Delegates and their accompanying persons are warmly invited to attend the following free receptions. Admission is strictly by Congress badge – make sure to wear yours! Note: The City Chambers and Govan Old are both readily accessible from the University by Subway and other forms of public transport. Detailed travel information will be supplied.

Civic Reception, Glasgow City Chambers (Monday 1900 – 2000)

As guests of the Lord Provost, ICCS15 delegates and their accompanying persons are invited to attend a wine reception in the City Chambers. Situated in George Square, at the heart of the city, and still a centre of government, the City Chambers are a spectacular monument to 19th-century Glasgow’s wealth, power and confidence as ‘The second city of the Empire’. The interior is decorated with alabaster, mahogany, mosaic tiles and stained glass, and contains the famous three-storey, ornate Carrera marble staircase, reputedly the largest marble staircase in the world.

Govan Old and the Pearce Institute (Tuesday 1900 – 2100)

Once a separate settlement on the south of the Clyde, now absorbed into the city of Glasgow, Govan has enjoyed two periods of greatness. And, as locals are proud to point out, that is two more than most places! Our evening is a celebration of both these periods: the 19th and 20th centuries – when Gaels flocked to what was then the centre of the world-famous Clydeside ship-building industry – and the 9th–11th centuries when Govan was the royal power-centre of the British kingdom of Strathclyde. The evening begins in the architecturally distinguished setting of Govan Old church where there will be an opportunity to view the internationally significant collection of 31 Viking Age sculptures (, which includes crosses, slabs, five immense ‘hog-back’ stones, and the tomb-shrine sarcophagus of Constantine, Pictish royal martyr-saint (d.876). This well-connected king of Picts was the son of Cinaed mac Alpín, and brother-in-law to High-kings of Ireland Aed Findliath and Flann Sinna (through his sister Máel Muire) and to king of Strathclyde Rhun ap Artgal. In the course of the evening we will be joined by the Glasgow Islay Gaelic Choir who will perform a special short programme of music to celebrate Govan and Glasgow’s Gaelic heritage. The evening concludes with a drinks reception in the adjacent Pearce Institute.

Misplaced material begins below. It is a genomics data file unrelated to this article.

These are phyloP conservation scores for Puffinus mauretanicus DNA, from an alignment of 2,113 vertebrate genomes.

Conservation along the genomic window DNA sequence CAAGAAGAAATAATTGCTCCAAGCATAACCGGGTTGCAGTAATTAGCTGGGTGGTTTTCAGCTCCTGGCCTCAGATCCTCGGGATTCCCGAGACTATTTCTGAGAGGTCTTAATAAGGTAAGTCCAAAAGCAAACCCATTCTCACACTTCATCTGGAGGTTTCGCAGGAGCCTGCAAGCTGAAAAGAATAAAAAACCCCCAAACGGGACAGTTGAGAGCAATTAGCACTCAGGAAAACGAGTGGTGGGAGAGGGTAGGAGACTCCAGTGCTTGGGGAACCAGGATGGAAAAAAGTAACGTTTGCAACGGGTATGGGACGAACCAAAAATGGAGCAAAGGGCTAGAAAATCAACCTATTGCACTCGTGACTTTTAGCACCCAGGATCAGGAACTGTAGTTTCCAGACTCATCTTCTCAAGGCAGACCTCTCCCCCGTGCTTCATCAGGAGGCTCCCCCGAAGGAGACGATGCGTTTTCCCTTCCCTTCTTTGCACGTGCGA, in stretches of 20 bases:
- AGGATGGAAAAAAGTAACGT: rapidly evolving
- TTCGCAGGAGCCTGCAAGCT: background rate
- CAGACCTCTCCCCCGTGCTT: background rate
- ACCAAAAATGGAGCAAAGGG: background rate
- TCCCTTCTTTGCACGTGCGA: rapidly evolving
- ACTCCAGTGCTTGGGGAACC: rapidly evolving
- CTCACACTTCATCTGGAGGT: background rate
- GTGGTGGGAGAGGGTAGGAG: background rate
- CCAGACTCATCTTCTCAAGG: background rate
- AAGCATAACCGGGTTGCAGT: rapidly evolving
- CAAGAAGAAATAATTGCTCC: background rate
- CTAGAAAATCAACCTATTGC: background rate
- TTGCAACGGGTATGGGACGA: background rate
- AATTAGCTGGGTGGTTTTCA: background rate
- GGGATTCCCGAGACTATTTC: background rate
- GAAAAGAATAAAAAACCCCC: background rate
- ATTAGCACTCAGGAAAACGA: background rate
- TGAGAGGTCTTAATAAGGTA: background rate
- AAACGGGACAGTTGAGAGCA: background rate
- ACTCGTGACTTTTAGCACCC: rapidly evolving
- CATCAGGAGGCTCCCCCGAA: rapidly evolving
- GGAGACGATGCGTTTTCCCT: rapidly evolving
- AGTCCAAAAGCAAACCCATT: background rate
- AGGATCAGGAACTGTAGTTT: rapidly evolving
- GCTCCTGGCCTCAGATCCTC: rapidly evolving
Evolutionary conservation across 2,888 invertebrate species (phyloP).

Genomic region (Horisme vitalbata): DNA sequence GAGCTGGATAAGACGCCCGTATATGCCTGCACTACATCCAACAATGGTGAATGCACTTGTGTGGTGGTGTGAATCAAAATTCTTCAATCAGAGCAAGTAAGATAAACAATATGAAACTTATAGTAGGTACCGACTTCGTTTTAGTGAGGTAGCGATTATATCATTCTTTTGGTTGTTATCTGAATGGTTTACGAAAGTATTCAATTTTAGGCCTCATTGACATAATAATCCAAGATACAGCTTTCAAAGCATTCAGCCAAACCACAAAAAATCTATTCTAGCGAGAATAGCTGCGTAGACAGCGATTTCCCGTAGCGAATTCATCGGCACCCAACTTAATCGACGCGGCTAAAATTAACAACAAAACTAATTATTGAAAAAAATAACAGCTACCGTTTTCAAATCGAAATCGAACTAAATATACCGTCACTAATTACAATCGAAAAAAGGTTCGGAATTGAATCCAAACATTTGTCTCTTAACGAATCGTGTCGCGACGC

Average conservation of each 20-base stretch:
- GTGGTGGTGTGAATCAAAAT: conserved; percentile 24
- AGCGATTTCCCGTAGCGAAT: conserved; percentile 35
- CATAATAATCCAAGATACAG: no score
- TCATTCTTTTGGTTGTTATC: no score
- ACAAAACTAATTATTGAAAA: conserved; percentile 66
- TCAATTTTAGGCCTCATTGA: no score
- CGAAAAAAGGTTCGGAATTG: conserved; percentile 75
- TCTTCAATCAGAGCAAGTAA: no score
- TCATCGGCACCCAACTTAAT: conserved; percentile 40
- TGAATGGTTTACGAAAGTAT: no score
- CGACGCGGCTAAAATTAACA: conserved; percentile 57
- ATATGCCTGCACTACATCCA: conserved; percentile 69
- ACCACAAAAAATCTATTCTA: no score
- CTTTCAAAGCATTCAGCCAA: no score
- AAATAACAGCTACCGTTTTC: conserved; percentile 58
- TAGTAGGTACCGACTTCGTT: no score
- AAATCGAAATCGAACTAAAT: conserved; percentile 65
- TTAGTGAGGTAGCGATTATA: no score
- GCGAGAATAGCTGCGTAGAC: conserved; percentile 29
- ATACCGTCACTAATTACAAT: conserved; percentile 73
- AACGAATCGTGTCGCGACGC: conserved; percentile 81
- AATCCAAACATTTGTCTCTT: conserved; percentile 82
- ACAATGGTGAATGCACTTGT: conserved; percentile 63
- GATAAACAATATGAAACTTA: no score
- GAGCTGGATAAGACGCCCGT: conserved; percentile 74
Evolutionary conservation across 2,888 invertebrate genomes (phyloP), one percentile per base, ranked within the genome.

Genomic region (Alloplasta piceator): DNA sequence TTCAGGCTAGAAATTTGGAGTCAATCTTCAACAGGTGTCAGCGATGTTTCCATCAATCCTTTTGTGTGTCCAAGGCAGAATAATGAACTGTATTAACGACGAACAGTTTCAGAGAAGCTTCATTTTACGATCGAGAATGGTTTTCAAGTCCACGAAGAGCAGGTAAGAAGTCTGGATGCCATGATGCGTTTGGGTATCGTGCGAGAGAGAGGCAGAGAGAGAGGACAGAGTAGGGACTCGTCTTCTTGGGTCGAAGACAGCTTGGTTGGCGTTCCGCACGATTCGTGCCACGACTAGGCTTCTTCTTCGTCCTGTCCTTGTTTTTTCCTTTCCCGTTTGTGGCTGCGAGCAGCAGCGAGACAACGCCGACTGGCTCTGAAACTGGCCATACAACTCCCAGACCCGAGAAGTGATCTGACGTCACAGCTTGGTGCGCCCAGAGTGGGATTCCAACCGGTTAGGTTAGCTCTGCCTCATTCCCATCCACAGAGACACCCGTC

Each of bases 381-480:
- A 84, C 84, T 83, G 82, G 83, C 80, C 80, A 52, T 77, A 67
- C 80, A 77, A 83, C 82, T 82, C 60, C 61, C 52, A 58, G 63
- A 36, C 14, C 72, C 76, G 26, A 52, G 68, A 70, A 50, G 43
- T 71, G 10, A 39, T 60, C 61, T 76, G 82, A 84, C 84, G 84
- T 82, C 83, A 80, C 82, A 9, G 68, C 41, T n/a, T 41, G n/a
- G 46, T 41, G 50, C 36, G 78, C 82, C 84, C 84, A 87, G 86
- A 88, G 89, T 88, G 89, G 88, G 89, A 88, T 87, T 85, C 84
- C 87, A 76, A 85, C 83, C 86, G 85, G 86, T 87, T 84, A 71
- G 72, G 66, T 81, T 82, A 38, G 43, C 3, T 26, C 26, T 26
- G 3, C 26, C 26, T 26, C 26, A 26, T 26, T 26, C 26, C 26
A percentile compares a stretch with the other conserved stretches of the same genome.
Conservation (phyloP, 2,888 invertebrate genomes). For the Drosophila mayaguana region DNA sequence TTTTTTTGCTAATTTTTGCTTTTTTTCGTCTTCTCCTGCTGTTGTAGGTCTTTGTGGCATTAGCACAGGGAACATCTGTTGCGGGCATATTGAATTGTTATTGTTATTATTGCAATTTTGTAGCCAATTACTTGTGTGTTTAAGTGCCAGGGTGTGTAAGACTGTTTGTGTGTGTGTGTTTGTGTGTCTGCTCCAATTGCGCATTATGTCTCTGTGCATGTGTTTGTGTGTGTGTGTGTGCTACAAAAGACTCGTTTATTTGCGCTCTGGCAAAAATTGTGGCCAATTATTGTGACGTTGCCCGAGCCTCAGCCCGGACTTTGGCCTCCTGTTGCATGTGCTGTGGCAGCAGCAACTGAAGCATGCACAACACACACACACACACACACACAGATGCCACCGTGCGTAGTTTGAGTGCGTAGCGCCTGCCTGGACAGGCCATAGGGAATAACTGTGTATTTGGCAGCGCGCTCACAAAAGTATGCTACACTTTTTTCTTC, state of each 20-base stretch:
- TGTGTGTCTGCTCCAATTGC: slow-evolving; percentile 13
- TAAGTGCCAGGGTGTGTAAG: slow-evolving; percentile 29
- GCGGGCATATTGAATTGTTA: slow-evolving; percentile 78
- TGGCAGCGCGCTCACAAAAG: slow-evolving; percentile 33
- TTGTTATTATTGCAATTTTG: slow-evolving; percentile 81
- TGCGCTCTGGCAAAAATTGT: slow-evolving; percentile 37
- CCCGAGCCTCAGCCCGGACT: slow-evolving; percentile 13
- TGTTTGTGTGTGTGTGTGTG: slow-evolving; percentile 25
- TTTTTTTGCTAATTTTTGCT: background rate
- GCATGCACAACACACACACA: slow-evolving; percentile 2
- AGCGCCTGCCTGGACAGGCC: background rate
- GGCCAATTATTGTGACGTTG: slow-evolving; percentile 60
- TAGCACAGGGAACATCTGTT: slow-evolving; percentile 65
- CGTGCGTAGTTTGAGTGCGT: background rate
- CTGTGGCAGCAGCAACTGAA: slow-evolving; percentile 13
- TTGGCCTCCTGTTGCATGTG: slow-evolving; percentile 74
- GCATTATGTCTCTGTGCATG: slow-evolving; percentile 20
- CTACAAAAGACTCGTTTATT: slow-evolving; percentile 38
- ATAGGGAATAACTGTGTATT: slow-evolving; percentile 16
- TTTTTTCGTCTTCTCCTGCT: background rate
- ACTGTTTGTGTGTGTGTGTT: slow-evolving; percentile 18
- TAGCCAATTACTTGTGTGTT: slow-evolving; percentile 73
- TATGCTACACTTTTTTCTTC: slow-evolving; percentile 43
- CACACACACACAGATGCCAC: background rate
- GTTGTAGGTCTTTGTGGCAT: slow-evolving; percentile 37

University of Glasgow Hunterian Museum (Thursday 1815 – 2000)

Thanks to the generosity of Glenmorangie, the ICCS Organising Committee are pleased to host a Whisky reception in the University’s Hunterian Museum – Scotland’s oldest public museum and one of the leading university museums in the world. The core of the Hunterian’s original collections came from the eclectic bequest of the Scottish anatomist, royal obstetrician and scientist William Hunter (d.1783). In addition to internationally significant collections of art by Charles Rennie Macintosh, James Whistler, and others, the Hunterian has superb geological, zoological, anatomical, archaeological, ethnographic and scientific instrument collections, together with one of the world’s greatest numismatic collections (which includes Celtic coinage). Of particular interest to delegates are the outstanding Roman and ‘native’ artefacts from the Antonine Wall.
[Free but numbers limited: booking essential]

University Library, Special Collections (Thursday 1815 – 2000)

A drinks reception and opportunity to view a special exhibition of manuscripts and early printed books in the Library’s Special Collections which are of interest to Celticists.
Note: The exhibition is also open for viewing during the day on Tuesday (times tbc).
[Free but numbers limited: booking at time of check-in essential]